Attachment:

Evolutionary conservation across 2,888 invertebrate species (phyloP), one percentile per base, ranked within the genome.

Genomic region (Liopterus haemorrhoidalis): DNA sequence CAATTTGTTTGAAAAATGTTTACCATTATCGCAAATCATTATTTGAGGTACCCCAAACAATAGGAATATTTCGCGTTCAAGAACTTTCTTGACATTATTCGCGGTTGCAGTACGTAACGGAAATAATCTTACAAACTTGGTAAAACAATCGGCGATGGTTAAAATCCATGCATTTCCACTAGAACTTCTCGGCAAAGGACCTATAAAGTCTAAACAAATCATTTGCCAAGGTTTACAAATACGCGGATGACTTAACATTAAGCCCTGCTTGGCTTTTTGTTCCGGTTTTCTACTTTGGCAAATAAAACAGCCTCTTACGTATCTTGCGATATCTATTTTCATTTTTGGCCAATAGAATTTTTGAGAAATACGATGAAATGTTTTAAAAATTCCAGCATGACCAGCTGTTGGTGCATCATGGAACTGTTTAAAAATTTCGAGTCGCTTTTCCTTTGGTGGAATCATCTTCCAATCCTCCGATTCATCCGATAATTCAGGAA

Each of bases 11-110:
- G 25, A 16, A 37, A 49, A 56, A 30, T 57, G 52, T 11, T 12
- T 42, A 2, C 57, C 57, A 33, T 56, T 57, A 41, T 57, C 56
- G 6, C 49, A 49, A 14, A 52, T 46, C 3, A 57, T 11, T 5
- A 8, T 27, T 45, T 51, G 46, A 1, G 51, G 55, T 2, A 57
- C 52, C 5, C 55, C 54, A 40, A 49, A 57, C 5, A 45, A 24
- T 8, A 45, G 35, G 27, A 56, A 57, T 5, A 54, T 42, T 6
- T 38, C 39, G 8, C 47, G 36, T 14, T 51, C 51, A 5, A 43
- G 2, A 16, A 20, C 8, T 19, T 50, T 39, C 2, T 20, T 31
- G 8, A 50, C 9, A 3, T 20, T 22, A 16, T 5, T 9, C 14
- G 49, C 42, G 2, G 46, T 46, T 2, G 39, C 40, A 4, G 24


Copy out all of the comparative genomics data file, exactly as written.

Evolutionary conservation across 2,888 invertebrate species (phyloP), one percentile per base, ranked within the genome.

Genomic region (Liopterus haemorrhoidalis): DNA sequence CAATTTGTTTGAAAAATGTTTACCATTATCGCAAATCATTATTTGAGGTACCCCAAACAATAGGAATATTTCGCGTTCAAGAACTTTCTTGACATTATTCGCGGTTGCAGTACGTAACGGAAATAATCTTACAAACTTGGTAAAACAATCGGCGATGGTTAAAATCCATGCATTTCCACTAGAACTTCTCGGCAAAGGACCTATAAAGTCTAAACAAATCATTTGCCAAGGTTTACAAATACGCGGATGACTTAACATTAAGCCCTGCTTGGCTTTTTGTTCCGGTTTTCTACTTTGGCAAATAAAACAGCCTCTTACGTATCTTGCGATATCTATTTTCATTTTTGGCCAATAGAATTTTTGAGAAATACGATGAAATGTTTTAAAAATTCCAGCATGACCAGCTGTTGGTGCATCATGGAACTGTTTAAAAATTTCGAGTCGCTTTTCCTTTGGTGGAATCATCTTCCAATCCTCCGATTCATCCGATAATTCAGGAA

Each of bases 11-110:
- G 25, A 16, A 37, A 49, A 56, A 30, T 57, G 52, T 11, T 12
- T 42, A 2, C 57, C 57, A 33, T 56, T 57, A 41, T 57, C 56
- G 6, C 49, A 49, A 14, A 52, T 46, C 3, A 57, T 11, T 5
- A 8, T 27, T 45, T 51, G 46, A 1, G 51, G 55, T 2, A 57
- C 52, C 5, C 55, C 54, A 40, A 49, A 57, C 5, A 45, A 24
- T 8, A 45, G 35, G 27, A 56, A 57, T 5, A 54, T 42, T 6
- T 38, C 39, G 8, C 47, G 36, T 14, T 51, C 51, A 5, A 43
- G 2, A 16, A 20, C 8, T 19, T 50, T 39, C 2, T 20, T 31
- G 8, A 50, C 9, A 3, T 20, T 22, A 16, T 5, T 9, C 14
- G 49, C 42, G 2, G 46, T 46, T 2, G 39, C 40, A 4, G 24